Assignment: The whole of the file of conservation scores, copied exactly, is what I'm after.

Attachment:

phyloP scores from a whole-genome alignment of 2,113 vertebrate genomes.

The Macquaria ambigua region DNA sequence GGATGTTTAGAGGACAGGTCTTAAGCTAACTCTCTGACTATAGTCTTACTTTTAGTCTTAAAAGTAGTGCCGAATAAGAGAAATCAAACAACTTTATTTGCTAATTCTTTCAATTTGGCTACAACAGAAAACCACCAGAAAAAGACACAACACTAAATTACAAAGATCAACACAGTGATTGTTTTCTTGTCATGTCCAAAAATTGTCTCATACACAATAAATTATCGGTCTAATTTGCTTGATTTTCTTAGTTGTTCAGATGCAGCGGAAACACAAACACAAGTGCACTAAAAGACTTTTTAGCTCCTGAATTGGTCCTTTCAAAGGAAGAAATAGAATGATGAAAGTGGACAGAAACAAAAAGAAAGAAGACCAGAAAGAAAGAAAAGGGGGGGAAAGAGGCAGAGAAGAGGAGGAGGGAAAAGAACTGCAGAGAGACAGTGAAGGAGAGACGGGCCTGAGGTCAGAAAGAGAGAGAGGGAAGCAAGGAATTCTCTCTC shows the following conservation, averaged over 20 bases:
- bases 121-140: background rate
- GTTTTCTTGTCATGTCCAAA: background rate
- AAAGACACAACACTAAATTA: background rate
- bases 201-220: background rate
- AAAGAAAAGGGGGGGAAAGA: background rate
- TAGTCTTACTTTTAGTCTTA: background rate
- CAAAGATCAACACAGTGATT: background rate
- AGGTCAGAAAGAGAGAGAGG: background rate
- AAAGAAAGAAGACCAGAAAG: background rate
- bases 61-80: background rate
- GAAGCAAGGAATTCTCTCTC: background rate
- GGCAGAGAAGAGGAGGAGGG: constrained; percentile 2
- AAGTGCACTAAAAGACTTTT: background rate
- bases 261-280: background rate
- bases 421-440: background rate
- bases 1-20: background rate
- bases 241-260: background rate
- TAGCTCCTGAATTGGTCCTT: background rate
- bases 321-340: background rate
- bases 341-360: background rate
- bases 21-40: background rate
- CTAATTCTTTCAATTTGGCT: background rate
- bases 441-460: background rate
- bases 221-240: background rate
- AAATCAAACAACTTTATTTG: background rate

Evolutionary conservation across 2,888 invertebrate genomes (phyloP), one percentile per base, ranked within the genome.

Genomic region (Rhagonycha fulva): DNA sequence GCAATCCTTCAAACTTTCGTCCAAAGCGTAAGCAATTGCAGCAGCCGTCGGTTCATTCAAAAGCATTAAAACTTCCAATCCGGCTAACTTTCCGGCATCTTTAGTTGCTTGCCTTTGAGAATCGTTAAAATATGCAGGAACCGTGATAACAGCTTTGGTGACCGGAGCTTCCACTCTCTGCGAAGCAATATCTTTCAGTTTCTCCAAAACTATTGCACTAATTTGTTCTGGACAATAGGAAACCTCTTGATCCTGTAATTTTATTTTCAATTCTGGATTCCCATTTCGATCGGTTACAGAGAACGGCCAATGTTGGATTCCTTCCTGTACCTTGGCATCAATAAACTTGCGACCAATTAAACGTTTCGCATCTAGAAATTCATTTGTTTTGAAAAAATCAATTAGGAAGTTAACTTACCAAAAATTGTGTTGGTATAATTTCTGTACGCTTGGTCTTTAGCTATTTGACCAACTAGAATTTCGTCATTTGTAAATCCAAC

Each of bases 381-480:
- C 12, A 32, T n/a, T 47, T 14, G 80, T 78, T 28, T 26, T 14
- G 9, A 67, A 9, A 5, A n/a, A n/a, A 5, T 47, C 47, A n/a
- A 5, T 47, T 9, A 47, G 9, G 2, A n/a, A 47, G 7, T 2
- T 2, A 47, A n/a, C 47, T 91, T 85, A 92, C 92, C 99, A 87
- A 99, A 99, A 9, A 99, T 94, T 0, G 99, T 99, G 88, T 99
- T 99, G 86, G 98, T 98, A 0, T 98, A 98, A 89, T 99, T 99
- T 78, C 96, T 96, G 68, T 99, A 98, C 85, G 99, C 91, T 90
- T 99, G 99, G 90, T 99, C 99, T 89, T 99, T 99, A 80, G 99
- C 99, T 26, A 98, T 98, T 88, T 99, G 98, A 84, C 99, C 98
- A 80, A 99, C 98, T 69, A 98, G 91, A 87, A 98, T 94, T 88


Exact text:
phyloP scores from a whole-genome alignment of 2,113 vertebrate genomes.

The Macquaria ambigua region DNA sequence GGATGTTTAGAGGACAGGTCTTAAGCTAACTCTCTGACTATAGTCTTACTTTTAGTCTTAAAAGTAGTGCCGAATAAGAGAAATCAAACAACTTTATTTGCTAATTCTTTCAATTTGGCTACAACAGAAAACCACCAGAAAAAGACACAACACTAAATTACAAAGATCAACACAGTGATTGTTTTCTTGTCATGTCCAAAAATTGTCTCATACACAATAAATTATCGGTCTAATTTGCTTGATTTTCTTAGTTGTTCAGATGCAGCGGAAACACAAACACAAGTGCACTAAAAGACTTTTTAGCTCCTGAATTGGTCCTTTCAAAGGAAGAAATAGAATGATGAAAGTGGACAGAAACAAAAAGAAAGAAGACCAGAAAGAAAGAAAAGGGGGGGAAAGAGGCAGAGAAGAGGAGGAGGGAAAAGAACTGCAGAGAGACAGTGAAGGAGAGACGGGCCTGAGGTCAGAAAGAGAGAGAGGGAAGCAAGGAATTCTCTCTC shows the following conservation, averaged over 20 bases:
- bases 121-140: background rate
- GTTTTCTTGTCATGTCCAAA: background rate
- AAAGACACAACACTAAATTA: background rate
- bases 201-220: background rate
- AAAGAAAAGGGGGGGAAAGA: background rate
- TAGTCTTACTTTTAGTCTTA: background rate
- CAAAGATCAACACAGTGATT: background rate
- AGGTCAGAAAGAGAGAGAGG: background rate
- AAAGAAAGAAGACCAGAAAG: background rate
- bases 61-80: background rate
- GAAGCAAGGAATTCTCTCTC: background rate
- GGCAGAGAAGAGGAGGAGGG: constrained; percentile 2
- AAGTGCACTAAAAGACTTTT: background rate
- bases 261-280: background rate
- bases 421-440: background rate
- bases 1-20: background rate
- bases 241-260: background rate
- TAGCTCCTGAATTGGTCCTT: background rate
- bases 321-340: background rate
- bases 341-360: background rate
- bases 21-40: background rate
- CTAATTCTTTCAATTTGGCT: background rate
- bases 441-460: background rate
- bases 221-240: background rate
- AAATCAAACAACTTTATTTG: background rate

Evolutionary conservation across 2,888 invertebrate genomes (phyloP), one percentile per base, ranked within the genome.

Genomic region (Rhagonycha fulva): DNA sequence GCAATCCTTCAAACTTTCGTCCAAAGCGTAAGCAATTGCAGCAGCCGTCGGTTCATTCAAAAGCATTAAAACTTCCAATCCGGCTAACTTTCCGGCATCTTTAGTTGCTTGCCTTTGAGAATCGTTAAAATATGCAGGAACCGTGATAACAGCTTTGGTGACCGGAGCTTCCACTCTCTGCGAAGCAATATCTTTCAGTTTCTCCAAAACTATTGCACTAATTTGTTCTGGACAATAGGAAACCTCTTGATCCTGTAATTTTATTTTCAATTCTGGATTCCCATTTCGATCGGTTACAGAGAACGGCCAATGTTGGATTCCTTCCTGTACCTTGGCATCAATAAACTTGCGACCAATTAAACGTTTCGCATCTAGAAATTCATTTGTTTTGAAAAAATCAATTAGGAAGTTAACTTACCAAAAATTGTGTTGGTATAATTTCTGTACGCTTGGTCTTTAGCTATTTGACCAACTAGAATTTCGTCATTTGTAAATCCAAC

Each of bases 381-480:
- C 12, A 32, T n/a, T 47, T 14, G 80, T 78, T 28, T 26, T 14
- G 9, A 67, A 9, A 5, A n/a, A n/a, A 5, T 47, C 47, A n/a
- A 5, T 47, T 9, A 47, G 9, G 2, A n/a, A 47, G 7, T 2
- T 2, A 47, A n/a, C 47, T 91, T 85, A 92, C 92, C 99, A 87
- A 99, A 99, A 9, A 99, T 94, T 0, G 99, T 99, G 88, T 99
- T 99, G 86, G 98, T 98, A 0, T 98, A 98, A 89, T 99, T 99
- T 78, C 96, T 96, G 68, T 99, A 98, C 85, G 99, C 91, T 90
- T 99, G 99, G 90, T 99, C 99, T 89, T 99, T 99, A 80, G 99
- C 99, T 26, A 98, T 98, T 88, T 99, G 98, A 84, C 99, C 98
- A 80, A 99, C 98, T 69, A 98, G 91, A 87, A 98, T 94, T 88